Another funeral today, another with a casket too short, another that comes after years of prayers seemingly unanswered. The sense of this psalm, written by Glenn Pemberton for Liam almost a year ago, applies equally now to Rex; his parents, Lance and Jill; and the rest of their family:
- What did the New Testament church actually practice?
- When did the New Testament church stop being the New Testament church?
These questions seem really basic, but the answers are quite complicated. The answers are assumed to be:
- What the New Testament says they practiced
- When it stopped doing what the New Testament described
Here’s the problem with both of those answers: Continue reading
It also means I’ve been blogging for more than a year – I started this thing in late July 2011, and here I am, somehow still trucking along. In celebration, here are the top 10 posts by pageviews this blog has had since its inception. If you’re newish, maybe you’ll find something you like; if you’ve been here from the beginning, thanks! Maybe you’ll find something you missed or forgot you liked. Or maybe the fact that these posts are the most viewed here will make you once again wonder why you’ve wasted so much time reading this blog.
Without further ado:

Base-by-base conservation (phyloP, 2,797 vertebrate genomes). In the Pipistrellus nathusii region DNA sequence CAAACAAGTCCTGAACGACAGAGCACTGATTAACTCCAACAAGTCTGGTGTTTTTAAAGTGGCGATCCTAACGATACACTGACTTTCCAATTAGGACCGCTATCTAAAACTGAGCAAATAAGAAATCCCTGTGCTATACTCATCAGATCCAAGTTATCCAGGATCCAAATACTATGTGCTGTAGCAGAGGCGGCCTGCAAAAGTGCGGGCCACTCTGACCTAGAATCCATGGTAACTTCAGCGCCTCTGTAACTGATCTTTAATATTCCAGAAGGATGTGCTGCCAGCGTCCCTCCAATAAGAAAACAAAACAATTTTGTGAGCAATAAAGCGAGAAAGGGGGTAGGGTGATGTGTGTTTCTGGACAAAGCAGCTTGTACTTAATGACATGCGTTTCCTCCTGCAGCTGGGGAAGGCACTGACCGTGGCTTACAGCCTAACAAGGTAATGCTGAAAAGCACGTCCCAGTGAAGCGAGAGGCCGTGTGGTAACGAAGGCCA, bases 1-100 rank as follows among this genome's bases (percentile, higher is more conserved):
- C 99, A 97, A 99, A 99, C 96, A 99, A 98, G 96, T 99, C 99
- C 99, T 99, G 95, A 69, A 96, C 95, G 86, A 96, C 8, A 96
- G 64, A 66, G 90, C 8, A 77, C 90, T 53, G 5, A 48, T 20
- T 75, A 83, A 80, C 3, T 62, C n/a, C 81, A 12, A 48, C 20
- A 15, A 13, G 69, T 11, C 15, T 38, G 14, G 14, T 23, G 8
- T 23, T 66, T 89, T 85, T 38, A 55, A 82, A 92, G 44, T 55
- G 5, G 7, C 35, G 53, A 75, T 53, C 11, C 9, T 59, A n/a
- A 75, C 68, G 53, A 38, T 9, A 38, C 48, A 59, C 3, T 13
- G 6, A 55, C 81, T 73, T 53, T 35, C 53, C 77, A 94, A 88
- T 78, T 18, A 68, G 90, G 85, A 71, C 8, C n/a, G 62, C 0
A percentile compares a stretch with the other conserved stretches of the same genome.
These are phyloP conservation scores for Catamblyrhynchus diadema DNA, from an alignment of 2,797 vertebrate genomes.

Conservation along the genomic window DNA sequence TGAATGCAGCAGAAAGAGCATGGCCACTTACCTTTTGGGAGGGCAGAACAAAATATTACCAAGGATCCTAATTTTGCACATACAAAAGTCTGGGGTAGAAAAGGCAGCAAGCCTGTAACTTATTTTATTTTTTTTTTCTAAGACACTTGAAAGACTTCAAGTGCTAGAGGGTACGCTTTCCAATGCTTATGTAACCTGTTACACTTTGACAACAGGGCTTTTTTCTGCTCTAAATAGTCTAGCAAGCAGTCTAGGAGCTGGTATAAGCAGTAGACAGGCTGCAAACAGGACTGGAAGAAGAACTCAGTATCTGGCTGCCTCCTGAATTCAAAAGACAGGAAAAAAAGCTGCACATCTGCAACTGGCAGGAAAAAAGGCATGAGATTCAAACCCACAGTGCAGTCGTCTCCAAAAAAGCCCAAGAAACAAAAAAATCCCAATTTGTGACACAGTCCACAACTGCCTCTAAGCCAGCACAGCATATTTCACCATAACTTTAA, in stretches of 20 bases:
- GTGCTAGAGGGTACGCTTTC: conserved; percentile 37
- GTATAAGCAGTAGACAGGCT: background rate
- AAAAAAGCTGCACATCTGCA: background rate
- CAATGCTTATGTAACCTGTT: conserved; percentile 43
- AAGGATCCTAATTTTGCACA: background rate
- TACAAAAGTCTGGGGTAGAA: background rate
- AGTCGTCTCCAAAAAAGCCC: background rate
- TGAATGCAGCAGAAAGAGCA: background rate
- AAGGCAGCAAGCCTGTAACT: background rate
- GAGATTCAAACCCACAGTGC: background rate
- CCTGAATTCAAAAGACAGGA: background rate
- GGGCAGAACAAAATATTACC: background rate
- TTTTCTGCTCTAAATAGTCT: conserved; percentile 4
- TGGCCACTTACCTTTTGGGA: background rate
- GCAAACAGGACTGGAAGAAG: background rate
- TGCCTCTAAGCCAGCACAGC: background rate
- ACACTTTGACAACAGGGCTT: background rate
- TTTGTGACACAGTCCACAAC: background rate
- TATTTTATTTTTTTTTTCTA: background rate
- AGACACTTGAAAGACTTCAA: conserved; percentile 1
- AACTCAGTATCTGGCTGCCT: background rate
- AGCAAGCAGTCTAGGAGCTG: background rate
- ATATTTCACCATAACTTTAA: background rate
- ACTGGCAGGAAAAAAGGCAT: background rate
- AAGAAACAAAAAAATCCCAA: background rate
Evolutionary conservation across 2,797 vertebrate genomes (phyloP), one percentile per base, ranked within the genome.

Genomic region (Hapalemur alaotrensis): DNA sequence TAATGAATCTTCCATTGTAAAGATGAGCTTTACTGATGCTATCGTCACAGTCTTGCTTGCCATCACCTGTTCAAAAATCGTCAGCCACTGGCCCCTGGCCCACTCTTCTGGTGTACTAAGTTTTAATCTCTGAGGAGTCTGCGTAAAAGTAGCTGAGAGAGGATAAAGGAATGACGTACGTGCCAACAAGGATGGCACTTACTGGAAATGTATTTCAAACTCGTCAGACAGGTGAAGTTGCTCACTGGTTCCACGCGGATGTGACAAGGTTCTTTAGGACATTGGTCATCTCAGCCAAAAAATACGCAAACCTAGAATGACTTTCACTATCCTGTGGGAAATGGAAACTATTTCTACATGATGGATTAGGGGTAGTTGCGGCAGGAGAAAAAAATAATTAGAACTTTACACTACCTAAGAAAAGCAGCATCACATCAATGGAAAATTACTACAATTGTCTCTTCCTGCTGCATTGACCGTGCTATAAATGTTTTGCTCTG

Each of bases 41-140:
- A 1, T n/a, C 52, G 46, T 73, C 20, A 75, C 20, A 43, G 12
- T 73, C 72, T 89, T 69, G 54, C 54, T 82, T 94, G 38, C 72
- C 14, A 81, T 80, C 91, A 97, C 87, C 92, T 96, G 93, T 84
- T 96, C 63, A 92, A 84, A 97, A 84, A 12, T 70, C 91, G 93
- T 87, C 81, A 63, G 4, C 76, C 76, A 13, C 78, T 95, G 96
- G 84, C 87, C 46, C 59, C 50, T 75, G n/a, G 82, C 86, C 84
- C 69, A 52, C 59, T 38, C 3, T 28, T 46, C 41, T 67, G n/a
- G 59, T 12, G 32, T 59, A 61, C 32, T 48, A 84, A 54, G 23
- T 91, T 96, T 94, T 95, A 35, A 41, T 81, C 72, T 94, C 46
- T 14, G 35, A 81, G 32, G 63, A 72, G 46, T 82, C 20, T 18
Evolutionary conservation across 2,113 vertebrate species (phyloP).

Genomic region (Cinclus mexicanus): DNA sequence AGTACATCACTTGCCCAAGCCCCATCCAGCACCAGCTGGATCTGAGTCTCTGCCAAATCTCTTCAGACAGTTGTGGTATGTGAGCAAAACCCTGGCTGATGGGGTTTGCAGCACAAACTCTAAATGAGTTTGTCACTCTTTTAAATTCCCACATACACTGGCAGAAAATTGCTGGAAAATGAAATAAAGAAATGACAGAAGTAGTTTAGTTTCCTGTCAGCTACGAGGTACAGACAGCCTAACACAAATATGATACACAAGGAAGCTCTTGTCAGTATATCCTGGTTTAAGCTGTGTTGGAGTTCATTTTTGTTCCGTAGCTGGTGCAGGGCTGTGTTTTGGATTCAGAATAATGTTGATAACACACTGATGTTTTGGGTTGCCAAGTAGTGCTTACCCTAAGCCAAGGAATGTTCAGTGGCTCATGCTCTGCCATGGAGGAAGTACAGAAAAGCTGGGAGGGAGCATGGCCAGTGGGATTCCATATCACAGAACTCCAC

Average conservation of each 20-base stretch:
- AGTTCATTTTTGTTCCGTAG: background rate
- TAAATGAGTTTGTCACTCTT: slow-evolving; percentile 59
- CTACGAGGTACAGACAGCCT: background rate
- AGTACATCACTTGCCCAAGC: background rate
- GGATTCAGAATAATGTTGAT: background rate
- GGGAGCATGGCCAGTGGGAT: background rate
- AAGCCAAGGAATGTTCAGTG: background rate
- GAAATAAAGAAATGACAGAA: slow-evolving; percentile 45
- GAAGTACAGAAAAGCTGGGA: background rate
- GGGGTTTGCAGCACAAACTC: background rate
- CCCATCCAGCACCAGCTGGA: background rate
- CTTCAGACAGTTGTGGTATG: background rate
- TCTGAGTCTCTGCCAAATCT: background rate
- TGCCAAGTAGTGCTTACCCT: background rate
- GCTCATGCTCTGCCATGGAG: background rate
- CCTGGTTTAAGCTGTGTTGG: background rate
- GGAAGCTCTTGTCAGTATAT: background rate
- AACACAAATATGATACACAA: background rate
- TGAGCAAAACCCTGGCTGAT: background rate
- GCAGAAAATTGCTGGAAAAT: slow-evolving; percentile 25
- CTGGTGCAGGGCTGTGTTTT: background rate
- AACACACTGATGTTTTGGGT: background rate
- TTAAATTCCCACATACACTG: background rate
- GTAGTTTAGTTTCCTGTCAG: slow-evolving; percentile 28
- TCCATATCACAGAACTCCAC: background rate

So begins the paper I wrote for Amos and Ethics, the Maymester course I took this summer that continues to shape how I look at the ways faith and politics intersect. I’ve posted that paper in the Smartypants section of the blog, and I encourage you to read it, not because it’s so brilliant but because it begins that process of working through exactly what we as Christians should do with our political power.
Because here’s the deal: Nonengagement is not an option.
By virtue of the democratic republic in which we live, all voting-eligible citizens hold political power, and willingly giving that power up – by not voting, for example, or refusing to stay informed – is itself a political act with practical ramifications. Sorry, folks.
So we adult citizens of the United States of America have political power. But we Christians living in the United States have not only political power but the power of majority. As I cite in the paper, nearly 80 percent of Americans self-identify as Christian. For all the talk about post-Christian societies and all the fear mongering about impending secularization and persecution, the reality remains: If you are Christian in America, you are most likely comfortable, accepted – and extremely powerful.
The question, then, is what do we do with this power?